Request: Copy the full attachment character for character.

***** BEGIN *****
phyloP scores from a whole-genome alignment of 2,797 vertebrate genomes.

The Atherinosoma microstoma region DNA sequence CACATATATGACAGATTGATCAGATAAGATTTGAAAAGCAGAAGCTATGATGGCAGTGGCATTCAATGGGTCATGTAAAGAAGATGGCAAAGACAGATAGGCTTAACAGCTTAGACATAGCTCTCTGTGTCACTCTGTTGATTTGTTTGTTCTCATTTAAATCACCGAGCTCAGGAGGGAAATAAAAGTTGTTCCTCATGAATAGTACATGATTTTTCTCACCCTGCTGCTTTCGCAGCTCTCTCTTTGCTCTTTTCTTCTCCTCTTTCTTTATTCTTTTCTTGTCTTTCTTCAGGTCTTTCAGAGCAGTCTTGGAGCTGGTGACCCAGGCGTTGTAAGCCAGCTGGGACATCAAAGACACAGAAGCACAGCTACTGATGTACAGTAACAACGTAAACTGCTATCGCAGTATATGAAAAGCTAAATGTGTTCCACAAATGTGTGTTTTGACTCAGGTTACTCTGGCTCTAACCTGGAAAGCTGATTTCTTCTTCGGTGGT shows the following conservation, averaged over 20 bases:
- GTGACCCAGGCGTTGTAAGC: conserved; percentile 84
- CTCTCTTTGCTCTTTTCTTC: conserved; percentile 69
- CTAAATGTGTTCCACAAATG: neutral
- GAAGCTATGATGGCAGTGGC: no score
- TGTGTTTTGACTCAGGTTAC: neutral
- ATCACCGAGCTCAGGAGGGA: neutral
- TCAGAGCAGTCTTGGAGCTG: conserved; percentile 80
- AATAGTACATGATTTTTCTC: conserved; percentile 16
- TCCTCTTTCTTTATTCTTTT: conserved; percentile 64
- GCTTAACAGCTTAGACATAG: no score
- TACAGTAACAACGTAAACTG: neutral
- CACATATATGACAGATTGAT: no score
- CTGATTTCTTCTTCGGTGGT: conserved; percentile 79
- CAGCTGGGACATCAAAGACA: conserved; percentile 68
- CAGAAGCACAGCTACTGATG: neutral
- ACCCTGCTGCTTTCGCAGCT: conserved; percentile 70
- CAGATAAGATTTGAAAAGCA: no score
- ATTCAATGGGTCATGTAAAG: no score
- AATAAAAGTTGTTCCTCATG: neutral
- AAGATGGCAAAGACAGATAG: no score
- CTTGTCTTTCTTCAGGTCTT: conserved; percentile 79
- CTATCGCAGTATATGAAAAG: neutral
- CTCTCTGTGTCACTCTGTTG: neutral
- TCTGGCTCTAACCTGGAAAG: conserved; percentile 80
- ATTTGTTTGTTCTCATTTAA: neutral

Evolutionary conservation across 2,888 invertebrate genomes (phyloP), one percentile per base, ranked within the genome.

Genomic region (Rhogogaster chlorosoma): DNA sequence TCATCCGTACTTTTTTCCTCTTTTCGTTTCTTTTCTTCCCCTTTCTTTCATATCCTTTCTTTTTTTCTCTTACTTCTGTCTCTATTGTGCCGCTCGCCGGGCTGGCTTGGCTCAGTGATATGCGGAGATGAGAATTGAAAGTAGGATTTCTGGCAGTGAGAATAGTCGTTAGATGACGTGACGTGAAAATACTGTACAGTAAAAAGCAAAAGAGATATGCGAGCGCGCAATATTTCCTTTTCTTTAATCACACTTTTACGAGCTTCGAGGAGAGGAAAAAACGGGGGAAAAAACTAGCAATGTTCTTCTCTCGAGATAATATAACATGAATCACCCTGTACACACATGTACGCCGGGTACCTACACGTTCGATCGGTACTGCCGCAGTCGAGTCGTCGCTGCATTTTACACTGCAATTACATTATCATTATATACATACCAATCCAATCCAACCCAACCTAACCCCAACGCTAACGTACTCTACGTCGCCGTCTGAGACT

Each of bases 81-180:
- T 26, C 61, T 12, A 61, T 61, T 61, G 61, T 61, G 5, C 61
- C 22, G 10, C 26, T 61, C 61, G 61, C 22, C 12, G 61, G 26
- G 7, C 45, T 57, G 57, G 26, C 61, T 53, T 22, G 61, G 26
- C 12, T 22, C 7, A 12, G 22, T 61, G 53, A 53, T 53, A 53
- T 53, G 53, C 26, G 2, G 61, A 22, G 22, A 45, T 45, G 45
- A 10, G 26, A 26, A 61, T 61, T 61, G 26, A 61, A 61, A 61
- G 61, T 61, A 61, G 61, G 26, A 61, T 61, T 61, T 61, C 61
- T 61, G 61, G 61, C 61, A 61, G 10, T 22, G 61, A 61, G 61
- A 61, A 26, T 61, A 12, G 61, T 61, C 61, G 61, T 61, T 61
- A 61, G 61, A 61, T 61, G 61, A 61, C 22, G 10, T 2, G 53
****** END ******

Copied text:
phyloP scores from a whole-genome alignment of 2,797 vertebrate genomes.

The Atherinosoma microstoma region DNA sequence CACATATATGACAGATTGATCAGATAAGATTTGAAAAGCAGAAGCTATGATGGCAGTGGCATTCAATGGGTCATGTAAAGAAGATGGCAAAGACAGATAGGCTTAACAGCTTAGACATAGCTCTCTGTGTCACTCTGTTGATTTGTTTGTTCTCATTTAAATCACCGAGCTCAGGAGGGAAATAAAAGTTGTTCCTCATGAATAGTACATGATTTTTCTCACCCTGCTGCTTTCGCAGCTCTCTCTTTGCTCTTTTCTTCTCCTCTTTCTTTATTCTTTTCTTGTCTTTCTTCAGGTCTTTCAGAGCAGTCTTGGAGCTGGTGACCCAGGCGTTGTAAGCCAGCTGGGACATCAAAGACACAGAAGCACAGCTACTGATGTACAGTAACAACGTAAACTGCTATCGCAGTATATGAAAAGCTAAATGTGTTCCACAAATGTGTGTTTTGACTCAGGTTACTCTGGCTCTAACCTGGAAAGCTGATTTCTTCTTCGGTGGT shows the following conservation, averaged over 20 bases:
- GTGACCCAGGCGTTGTAAGC: conserved; percentile 84
- CTCTCTTTGCTCTTTTCTTC: conserved; percentile 69
- CTAAATGTGTTCCACAAATG: neutral
- GAAGCTATGATGGCAGTGGC: no score
- TGTGTTTTGACTCAGGTTAC: neutral
- ATCACCGAGCTCAGGAGGGA: neutral
- TCAGAGCAGTCTTGGAGCTG: conserved; percentile 80
- AATAGTACATGATTTTTCTC: conserved; percentile 16
- TCCTCTTTCTTTATTCTTTT: conserved; percentile 64
- GCTTAACAGCTTAGACATAG: no score
- TACAGTAACAACGTAAACTG: neutral
- CACATATATGACAGATTGAT: no score
- CTGATTTCTTCTTCGGTGGT: conserved; percentile 79
- CAGCTGGGACATCAAAGACA: conserved; percentile 68
- CAGAAGCACAGCTACTGATG: neutral
- ACCCTGCTGCTTTCGCAGCT: conserved; percentile 70
- CAGATAAGATTTGAAAAGCA: no score
- ATTCAATGGGTCATGTAAAG: no score
- AATAAAAGTTGTTCCTCATG: neutral
- AAGATGGCAAAGACAGATAG: no score
- CTTGTCTTTCTTCAGGTCTT: conserved; percentile 79
- CTATCGCAGTATATGAAAAG: neutral
- CTCTCTGTGTCACTCTGTTG: neutral
- TCTGGCTCTAACCTGGAAAG: conserved; percentile 80
- ATTTGTTTGTTCTCATTTAA: neutral

Evolutionary conservation across 2,888 invertebrate genomes (phyloP), one percentile per base, ranked within the genome.

Genomic region (Rhogogaster chlorosoma): DNA sequence TCATCCGTACTTTTTTCCTCTTTTCGTTTCTTTTCTTCCCCTTTCTTTCATATCCTTTCTTTTTTTCTCTTACTTCTGTCTCTATTGTGCCGCTCGCCGGGCTGGCTTGGCTCAGTGATATGCGGAGATGAGAATTGAAAGTAGGATTTCTGGCAGTGAGAATAGTCGTTAGATGACGTGACGTGAAAATACTGTACAGTAAAAAGCAAAAGAGATATGCGAGCGCGCAATATTTCCTTTTCTTTAATCACACTTTTACGAGCTTCGAGGAGAGGAAAAAACGGGGGAAAAAACTAGCAATGTTCTTCTCTCGAGATAATATAACATGAATCACCCTGTACACACATGTACGCCGGGTACCTACACGTTCGATCGGTACTGCCGCAGTCGAGTCGTCGCTGCATTTTACACTGCAATTACATTATCATTATATACATACCAATCCAATCCAACCCAACCTAACCCCAACGCTAACGTACTCTACGTCGCCGTCTGAGACT

Each of bases 81-180:
- T 26, C 61, T 12, A 61, T 61, T 61, G 61, T 61, G 5, C 61
- C 22, G 10, C 26, T 61, C 61, G 61, C 22, C 12, G 61, G 26
- G 7, C 45, T 57, G 57, G 26, C 61, T 53, T 22, G 61, G 26
- C 12, T 22, C 7, A 12, G 22, T 61, G 53, A 53, T 53, A 53
- T 53, G 53, C 26, G 2, G 61, A 22, G 22, A 45, T 45, G 45
- A 10, G 26, A 26, A 61, T 61, T 61, G 26, A 61, A 61, A 61
- G 61, T 61, A 61, G 61, G 26, A 61, T 61, T 61, T 61, C 61
- T 61, G 61, G 61, C 61, A 61, G 10, T 22, G 61, A 61, G 61
- A 61, A 26, T 61, A 12, G 61, T 61, C 61, G 61, T 61, T 61
- A 61, G 61, A 61, T 61, G 61, A 61, C 22, G 10, T 2, G 53